Setting up FabricPool

Recently, I was lucky enough to get the chance to spend a bit of time configuring FabricPool on a NetApp AFF A300. FabricPool is a feature that was introduced with ONTAP 9.2 that gives you the ability to utilise an S3 bucket as an extension of an all-flash aggregate. It is categorised as a storage tier, but it also has some interesting features. You can add a storage bucket from either AWS’s S3 service or from NetApp’s StorageGRID Webscale (SGWS) content repository. An aggregate can only be connected to one bucket at a time, but one bucket can serve multiple aggregates. Just remember that once an aggregate is attached to an S3 bucket it cannot be detached.

This functionality doesn’t just work across the whole of the aggregate—it is more granularly configured, drawing from the heritage of technologies like Flash Cache and Flash Pool. You assign a policy to each volume on how it utilises this new feature. A volume can have one of three policies: Snapshot-only, which is the default, allows cold data to be tiered off of the performance tier (flash) to the capacity tier (S3); None, where no data is tiered; or Backup, which transfers all the user data within a data protection volume to the bucket. Cold data is user data within the snapshot copy that hasn’t existed within the active file system for more than 48 hours. A volume can have its storage tier policy changed at any time when it exists within a FabricPool aggregate, and you can assign a policy to a volume that is being moved into a FabricPool aggregate (if you don’t want the default).

AFF systems come with a 10TB FabricPool license for using AWS S3. Additional capacity can be purchased as required and applied to all nodes within cluster. If you want to use SGWS, no license is required. With this release, there are also some limitations as to what features and functionality you can use in conjunction with FabricPool. FlexArray, FlexGroup, MetroCluster, SnapLock, ONTAP Select, SyncMirror, SVM DR, Infinite Volumes, NDMP SMTape or dump backups, and the Auto Balance functionality are not supported.

FabricPool Setup

There is some pre-deployment work that needs to be done in AWS to enable FabricPool to tier to an AWS S3 bucket.

First, set up the S3 bucket.

Next, set up a user account that can connect to the bucket.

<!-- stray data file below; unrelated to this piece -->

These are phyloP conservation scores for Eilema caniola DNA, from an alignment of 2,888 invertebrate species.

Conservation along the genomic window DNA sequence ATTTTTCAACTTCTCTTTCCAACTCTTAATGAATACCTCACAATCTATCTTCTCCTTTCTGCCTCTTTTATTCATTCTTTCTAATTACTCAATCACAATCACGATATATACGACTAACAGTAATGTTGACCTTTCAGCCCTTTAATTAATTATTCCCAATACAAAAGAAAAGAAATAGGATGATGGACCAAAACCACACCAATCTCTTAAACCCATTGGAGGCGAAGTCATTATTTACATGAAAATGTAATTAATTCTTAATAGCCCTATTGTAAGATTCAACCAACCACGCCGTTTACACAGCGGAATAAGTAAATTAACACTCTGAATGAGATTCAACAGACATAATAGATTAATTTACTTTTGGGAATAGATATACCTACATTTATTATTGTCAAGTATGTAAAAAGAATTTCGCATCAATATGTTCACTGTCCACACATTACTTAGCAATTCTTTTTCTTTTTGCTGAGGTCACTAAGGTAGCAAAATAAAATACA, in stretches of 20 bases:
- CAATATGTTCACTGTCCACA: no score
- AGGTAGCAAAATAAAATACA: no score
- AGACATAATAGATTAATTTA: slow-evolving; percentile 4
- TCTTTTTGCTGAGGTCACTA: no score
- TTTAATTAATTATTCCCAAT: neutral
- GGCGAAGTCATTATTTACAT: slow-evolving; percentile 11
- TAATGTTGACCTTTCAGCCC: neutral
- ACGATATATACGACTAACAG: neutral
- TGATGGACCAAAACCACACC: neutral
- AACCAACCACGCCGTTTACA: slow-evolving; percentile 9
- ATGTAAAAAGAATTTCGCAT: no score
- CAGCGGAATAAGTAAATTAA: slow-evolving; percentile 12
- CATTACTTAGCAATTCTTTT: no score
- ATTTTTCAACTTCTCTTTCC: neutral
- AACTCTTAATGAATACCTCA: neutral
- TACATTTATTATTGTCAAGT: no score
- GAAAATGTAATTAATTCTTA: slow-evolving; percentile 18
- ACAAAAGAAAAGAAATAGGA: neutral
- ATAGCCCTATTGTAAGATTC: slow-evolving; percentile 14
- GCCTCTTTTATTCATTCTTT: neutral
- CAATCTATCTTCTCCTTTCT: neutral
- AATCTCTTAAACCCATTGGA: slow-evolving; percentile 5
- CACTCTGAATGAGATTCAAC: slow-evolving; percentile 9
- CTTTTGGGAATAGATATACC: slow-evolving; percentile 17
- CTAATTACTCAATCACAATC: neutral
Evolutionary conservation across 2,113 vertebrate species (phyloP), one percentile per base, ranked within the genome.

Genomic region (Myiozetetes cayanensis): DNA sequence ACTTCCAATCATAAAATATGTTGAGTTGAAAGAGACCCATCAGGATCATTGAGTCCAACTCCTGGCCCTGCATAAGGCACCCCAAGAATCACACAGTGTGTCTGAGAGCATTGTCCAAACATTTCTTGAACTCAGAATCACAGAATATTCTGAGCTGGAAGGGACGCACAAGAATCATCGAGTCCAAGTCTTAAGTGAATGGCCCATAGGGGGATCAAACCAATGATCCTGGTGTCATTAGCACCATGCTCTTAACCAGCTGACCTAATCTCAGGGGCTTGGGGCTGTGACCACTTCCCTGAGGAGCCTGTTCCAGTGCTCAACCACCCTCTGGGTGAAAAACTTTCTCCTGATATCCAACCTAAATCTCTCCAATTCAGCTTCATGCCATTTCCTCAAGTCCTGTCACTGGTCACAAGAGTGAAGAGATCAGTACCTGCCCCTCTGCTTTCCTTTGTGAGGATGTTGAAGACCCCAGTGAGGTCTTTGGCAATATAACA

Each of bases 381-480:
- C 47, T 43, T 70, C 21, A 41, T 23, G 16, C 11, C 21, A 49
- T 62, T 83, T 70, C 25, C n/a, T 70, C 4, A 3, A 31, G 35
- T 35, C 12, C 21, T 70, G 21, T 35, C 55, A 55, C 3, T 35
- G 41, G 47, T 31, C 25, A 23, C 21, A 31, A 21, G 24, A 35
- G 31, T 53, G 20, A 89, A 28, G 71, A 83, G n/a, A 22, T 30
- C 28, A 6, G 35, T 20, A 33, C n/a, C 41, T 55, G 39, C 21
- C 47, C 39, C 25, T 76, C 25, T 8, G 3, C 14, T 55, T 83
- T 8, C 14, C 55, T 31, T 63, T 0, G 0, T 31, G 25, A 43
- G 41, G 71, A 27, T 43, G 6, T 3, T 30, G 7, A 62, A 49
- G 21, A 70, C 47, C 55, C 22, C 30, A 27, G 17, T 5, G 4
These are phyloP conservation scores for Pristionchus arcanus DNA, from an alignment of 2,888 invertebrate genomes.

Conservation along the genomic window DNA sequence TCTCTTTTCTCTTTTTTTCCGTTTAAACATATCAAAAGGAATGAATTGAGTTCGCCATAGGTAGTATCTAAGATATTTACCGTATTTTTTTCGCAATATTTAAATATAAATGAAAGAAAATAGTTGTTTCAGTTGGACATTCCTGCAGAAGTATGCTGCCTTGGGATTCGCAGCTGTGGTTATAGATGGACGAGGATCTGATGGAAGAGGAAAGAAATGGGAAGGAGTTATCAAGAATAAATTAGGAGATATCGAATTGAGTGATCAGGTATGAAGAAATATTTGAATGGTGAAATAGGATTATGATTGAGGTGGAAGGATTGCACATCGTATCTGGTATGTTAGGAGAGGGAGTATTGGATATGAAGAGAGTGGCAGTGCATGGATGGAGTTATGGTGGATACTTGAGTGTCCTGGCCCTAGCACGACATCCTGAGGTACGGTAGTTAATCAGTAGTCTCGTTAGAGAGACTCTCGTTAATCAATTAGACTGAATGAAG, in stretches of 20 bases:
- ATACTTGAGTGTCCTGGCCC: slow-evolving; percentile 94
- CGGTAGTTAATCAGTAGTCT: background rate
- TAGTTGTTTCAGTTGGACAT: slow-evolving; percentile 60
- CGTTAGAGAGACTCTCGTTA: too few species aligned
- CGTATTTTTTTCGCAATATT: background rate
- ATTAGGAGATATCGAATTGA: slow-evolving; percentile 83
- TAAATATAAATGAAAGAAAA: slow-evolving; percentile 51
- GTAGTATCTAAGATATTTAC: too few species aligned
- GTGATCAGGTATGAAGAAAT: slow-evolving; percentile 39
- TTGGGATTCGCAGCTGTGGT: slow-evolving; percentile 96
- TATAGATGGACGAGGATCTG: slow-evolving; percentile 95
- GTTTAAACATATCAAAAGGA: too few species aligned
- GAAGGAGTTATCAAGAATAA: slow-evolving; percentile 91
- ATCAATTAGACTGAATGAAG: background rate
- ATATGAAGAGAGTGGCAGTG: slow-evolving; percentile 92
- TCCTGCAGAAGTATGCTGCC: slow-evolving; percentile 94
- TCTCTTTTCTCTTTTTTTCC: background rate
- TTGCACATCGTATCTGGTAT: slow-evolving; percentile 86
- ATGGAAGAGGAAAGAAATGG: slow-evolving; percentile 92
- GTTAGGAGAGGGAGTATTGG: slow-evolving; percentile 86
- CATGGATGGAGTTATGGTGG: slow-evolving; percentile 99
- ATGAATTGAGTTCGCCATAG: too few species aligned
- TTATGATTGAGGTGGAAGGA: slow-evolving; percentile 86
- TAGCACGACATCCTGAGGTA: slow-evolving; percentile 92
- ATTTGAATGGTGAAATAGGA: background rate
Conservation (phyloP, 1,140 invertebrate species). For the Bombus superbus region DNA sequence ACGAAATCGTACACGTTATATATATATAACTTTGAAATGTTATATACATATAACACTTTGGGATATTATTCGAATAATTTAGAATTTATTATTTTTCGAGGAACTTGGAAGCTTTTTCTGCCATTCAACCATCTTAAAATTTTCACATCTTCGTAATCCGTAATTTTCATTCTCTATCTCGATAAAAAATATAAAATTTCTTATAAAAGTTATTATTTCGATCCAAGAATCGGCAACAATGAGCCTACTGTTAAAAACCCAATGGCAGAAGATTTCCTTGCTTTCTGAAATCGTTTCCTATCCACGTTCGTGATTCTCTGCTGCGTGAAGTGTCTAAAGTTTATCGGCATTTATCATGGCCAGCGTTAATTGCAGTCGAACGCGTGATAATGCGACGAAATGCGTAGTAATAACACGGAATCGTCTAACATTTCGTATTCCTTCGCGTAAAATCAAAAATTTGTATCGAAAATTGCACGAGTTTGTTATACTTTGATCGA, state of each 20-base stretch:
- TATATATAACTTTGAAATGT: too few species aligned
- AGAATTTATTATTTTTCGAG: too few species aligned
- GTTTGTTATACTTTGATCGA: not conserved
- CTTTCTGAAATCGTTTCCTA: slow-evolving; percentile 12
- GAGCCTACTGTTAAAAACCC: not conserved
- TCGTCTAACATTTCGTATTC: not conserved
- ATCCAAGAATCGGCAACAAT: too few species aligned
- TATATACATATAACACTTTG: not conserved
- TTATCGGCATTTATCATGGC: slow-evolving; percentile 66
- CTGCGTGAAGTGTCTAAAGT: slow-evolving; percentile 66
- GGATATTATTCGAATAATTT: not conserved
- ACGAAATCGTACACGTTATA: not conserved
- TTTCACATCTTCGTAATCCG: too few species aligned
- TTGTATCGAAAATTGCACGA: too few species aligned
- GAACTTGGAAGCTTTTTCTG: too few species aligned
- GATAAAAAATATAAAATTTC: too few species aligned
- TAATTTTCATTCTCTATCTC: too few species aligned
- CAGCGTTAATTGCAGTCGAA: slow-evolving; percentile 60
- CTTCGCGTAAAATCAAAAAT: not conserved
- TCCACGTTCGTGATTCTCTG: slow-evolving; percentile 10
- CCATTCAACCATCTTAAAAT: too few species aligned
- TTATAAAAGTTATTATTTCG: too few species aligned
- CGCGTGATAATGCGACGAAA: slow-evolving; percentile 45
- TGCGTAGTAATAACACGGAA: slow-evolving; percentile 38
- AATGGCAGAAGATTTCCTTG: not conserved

Make sure to save the credentials, otherwise you will need to create another account as the password cannot be obtained again.

Finally, make sure you have set up an intercluster LIF on a 10GbE port for the AFF to communicate to the cloud.

Now, it’s FabricPool time!

Install the NetApp License File (NLF) required to allow FabricPool to utilise AWS.

Now you’ll do the actual configuration of FabricPool. This is done on the aggregate via the Storage Tiers sub menu item from the ONTAP 9.3 System Manager as shown below. Click Add External Capacity Tier.

Next, you need to populate the fields relating to the S3 bucket with the ID key and bucket name as per the setup above.

Set up the volumes if required. As you can see, the default of Snapshot-Only is active on the four volumes. You could (if you wanted) select the individual or a group of volumes that you wanted to alter the policy on in a single bulk operation via the dropdown button on top of the volumes table.

Hit Save. If your routes to the outside world are configured correctly, then you are finished!

You will probably want to monitor the space savings and tiering, and you can see from this image that the external capacity tier is showing up under Add-on Features Enabled (as this is just after setup, the information is still populating).

There you have it! You have successfully added a capacity tier to an AFF system. If the aggregate was over 50% full (otherwise why would you want to tier it off?), after 48 hours of no activity on snapshot data, it will start to filter out to the cloud. I have shown the steps here via the System Manager GUI, but it is also possible to complete this process via the CLI and probably even via API calls, but I have yet to look in to this.

One thing to note is that whilst this is a great way to get more out of an AFF investment, this is a tiering process, and your data should also be backed up as the metadata stays on the performance tier (remember the 3-2-1 rule). So, when you are next proposing an AFF or an all flash aggregate on a 9.2 or above ONTAP cluster; then consider using this pretty neat feature to get even more capacity out of your storage system or what I like to now call your data fabric platform.

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Casting Our Eye Over HCI

My previous blog post HCI – Hero From Day Zero discusses my initial findings and setup of NetApp’s Next Generation HCI solution. After reflecting on these for a while and chatting with my colleague @WelshMatador I have put together several videos around NetApp HCI where we take our conversation on air for your viewing pleasure.

In the first of our videos we tackle some of the HCI out of the box basics such as “What cabling does a NetApp HCI installation require?” or “How should I do this?”

In part two we look at the very slick NetApp Deployment Engine (NDE) and discuss initial setup. Part three looks at growing your environment and the process involved.

Over the next couple of weeks, we will add more videos covering different aspects of NetApp’s HCI platform so please check back soon as this page will be updated.

 

 

 

 

 

And if you haven’t got the bandwidth to stream the above here’s a nice close-up of the system used for the videos.

HCI platform